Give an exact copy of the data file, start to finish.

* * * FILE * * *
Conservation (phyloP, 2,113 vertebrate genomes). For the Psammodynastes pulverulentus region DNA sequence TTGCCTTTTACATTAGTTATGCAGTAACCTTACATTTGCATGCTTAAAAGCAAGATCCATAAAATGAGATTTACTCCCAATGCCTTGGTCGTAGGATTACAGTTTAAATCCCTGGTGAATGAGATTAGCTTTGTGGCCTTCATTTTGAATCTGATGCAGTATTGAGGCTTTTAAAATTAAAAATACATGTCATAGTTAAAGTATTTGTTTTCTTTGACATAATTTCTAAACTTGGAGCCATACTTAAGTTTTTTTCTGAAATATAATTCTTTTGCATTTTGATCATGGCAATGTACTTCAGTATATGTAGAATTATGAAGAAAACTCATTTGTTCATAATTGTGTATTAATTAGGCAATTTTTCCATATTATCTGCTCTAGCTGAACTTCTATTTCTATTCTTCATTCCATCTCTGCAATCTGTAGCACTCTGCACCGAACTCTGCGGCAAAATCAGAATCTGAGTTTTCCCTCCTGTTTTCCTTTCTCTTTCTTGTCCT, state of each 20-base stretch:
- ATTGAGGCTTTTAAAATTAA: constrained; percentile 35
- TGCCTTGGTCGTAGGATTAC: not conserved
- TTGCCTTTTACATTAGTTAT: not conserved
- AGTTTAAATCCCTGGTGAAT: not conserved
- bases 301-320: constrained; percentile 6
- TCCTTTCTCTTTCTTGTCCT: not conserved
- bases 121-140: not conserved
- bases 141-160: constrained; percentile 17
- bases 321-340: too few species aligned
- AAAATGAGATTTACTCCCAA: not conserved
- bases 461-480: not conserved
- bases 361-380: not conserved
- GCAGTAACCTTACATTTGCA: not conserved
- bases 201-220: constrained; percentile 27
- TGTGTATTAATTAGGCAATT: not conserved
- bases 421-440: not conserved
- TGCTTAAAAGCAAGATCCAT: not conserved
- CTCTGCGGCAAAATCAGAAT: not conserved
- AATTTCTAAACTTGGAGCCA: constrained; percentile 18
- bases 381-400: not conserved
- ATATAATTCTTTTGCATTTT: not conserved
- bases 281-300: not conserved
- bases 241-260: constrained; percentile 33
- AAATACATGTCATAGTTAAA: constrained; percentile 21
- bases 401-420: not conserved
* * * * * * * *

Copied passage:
Conservation (phyloP, 2,113 vertebrate genomes). For the Psammodynastes pulverulentus region DNA sequence TTGCCTTTTACATTAGTTATGCAGTAACCTTACATTTGCATGCTTAAAAGCAAGATCCATAAAATGAGATTTACTCCCAATGCCTTGGTCGTAGGATTACAGTTTAAATCCCTGGTGAATGAGATTAGCTTTGTGGCCTTCATTTTGAATCTGATGCAGTATTGAGGCTTTTAAAATTAAAAATACATGTCATAGTTAAAGTATTTGTTTTCTTTGACATAATTTCTAAACTTGGAGCCATACTTAAGTTTTTTTCTGAAATATAATTCTTTTGCATTTTGATCATGGCAATGTACTTCAGTATATGTAGAATTATGAAGAAAACTCATTTGTTCATAATTGTGTATTAATTAGGCAATTTTTCCATATTATCTGCTCTAGCTGAACTTCTATTTCTATTCTTCATTCCATCTCTGCAATCTGTAGCACTCTGCACCGAACTCTGCGGCAAAATCAGAATCTGAGTTTTCCCTCCTGTTTTCCTTTCTCTTTCTTGTCCT, state of each 20-base stretch:
- ATTGAGGCTTTTAAAATTAA: constrained; percentile 35
- TGCCTTGGTCGTAGGATTAC: not conserved
- TTGCCTTTTACATTAGTTAT: not conserved
- AGTTTAAATCCCTGGTGAAT: not conserved
- bases 301-320: constrained; percentile 6
- TCCTTTCTCTTTCTTGTCCT: not conserved
- bases 121-140: not conserved
- bases 141-160: constrained; percentile 17
- bases 321-340: too few species aligned
- AAAATGAGATTTACTCCCAA: not conserved
- bases 461-480: not conserved
- bases 361-380: not conserved
- GCAGTAACCTTACATTTGCA: not conserved
- bases 201-220: constrained; percentile 27
- TGTGTATTAATTAGGCAATT: not conserved
- bases 421-440: not conserved
- TGCTTAAAAGCAAGATCCAT: not conserved
- CTCTGCGGCAAAATCAGAAT: not conserved
- AATTTCTAAACTTGGAGCCA: constrained; percentile 18
- bases 381-400: not conserved
- ATATAATTCTTTTGCATTTT: not conserved
- bases 281-300: not conserved
- bases 241-260: constrained; percentile 33
- AAATACATGTCATAGTTAAA: constrained; percentile 21
- bases 401-420: not conserved